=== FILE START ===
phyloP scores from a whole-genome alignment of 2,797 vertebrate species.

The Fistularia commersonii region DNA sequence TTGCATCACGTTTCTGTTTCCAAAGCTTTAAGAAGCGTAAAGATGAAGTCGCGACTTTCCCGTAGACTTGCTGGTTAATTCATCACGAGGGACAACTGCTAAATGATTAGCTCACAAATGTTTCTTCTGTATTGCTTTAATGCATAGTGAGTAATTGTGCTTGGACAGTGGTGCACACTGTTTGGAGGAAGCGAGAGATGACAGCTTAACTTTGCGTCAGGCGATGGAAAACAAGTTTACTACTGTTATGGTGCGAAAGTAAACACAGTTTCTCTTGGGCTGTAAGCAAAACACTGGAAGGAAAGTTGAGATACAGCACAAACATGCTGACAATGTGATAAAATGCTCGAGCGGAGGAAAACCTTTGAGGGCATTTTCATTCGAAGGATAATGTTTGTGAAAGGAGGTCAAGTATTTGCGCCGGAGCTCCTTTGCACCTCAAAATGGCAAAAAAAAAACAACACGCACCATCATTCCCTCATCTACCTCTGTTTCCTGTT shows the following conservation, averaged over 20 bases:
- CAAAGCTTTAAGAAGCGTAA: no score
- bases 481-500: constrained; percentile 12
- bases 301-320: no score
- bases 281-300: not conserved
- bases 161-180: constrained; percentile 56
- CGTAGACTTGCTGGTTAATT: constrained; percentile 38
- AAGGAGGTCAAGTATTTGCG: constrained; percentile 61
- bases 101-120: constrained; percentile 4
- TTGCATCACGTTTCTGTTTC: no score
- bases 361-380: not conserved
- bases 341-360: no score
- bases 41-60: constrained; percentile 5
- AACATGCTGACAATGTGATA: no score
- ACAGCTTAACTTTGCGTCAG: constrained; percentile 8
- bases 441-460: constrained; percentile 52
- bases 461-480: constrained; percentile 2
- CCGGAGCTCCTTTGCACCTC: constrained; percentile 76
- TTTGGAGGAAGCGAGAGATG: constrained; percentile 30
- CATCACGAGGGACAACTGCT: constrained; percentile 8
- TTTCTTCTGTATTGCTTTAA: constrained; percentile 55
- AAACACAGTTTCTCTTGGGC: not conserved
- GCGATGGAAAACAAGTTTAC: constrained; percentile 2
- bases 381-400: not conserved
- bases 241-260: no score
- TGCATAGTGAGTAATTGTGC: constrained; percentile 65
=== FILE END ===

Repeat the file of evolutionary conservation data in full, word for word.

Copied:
phyloP scores from a whole-genome alignment of 2,797 vertebrate species.

The Fistularia commersonii region DNA sequence TTGCATCACGTTTCTGTTTCCAAAGCTTTAAGAAGCGTAAAGATGAAGTCGCGACTTTCCCGTAGACTTGCTGGTTAATTCATCACGAGGGACAACTGCTAAATGATTAGCTCACAAATGTTTCTTCTGTATTGCTTTAATGCATAGTGAGTAATTGTGCTTGGACAGTGGTGCACACTGTTTGGAGGAAGCGAGAGATGACAGCTTAACTTTGCGTCAGGCGATGGAAAACAAGTTTACTACTGTTATGGTGCGAAAGTAAACACAGTTTCTCTTGGGCTGTAAGCAAAACACTGGAAGGAAAGTTGAGATACAGCACAAACATGCTGACAATGTGATAAAATGCTCGAGCGGAGGAAAACCTTTGAGGGCATTTTCATTCGAAGGATAATGTTTGTGAAAGGAGGTCAAGTATTTGCGCCGGAGCTCCTTTGCACCTCAAAATGGCAAAAAAAAAACAACACGCACCATCATTCCCTCATCTACCTCTGTTTCCTGTT shows the following conservation, averaged over 20 bases:
- CAAAGCTTTAAGAAGCGTAA: no score
- bases 481-500: constrained; percentile 12
- bases 301-320: no score
- bases 281-300: not conserved
- bases 161-180: constrained; percentile 56
- CGTAGACTTGCTGGTTAATT: constrained; percentile 38
- AAGGAGGTCAAGTATTTGCG: constrained; percentile 61
- bases 101-120: constrained; percentile 4
- TTGCATCACGTTTCTGTTTC: no score
- bases 361-380: not conserved
- bases 341-360: no score
- bases 41-60: constrained; percentile 5
- AACATGCTGACAATGTGATA: no score
- ACAGCTTAACTTTGCGTCAG: constrained; percentile 8
- bases 441-460: constrained; percentile 52
- bases 461-480: constrained; percentile 2
- CCGGAGCTCCTTTGCACCTC: constrained; percentile 76
- TTTGGAGGAAGCGAGAGATG: constrained; percentile 30
- CATCACGAGGGACAACTGCT: constrained; percentile 8
- TTTCTTCTGTATTGCTTTAA: constrained; percentile 55
- AAACACAGTTTCTCTTGGGC: not conserved
- GCGATGGAAAACAAGTTTAC: constrained; percentile 2
- bases 381-400: not conserved
- bases 241-260: no score
- TGCATAGTGAGTAATTGTGC: constrained; percentile 65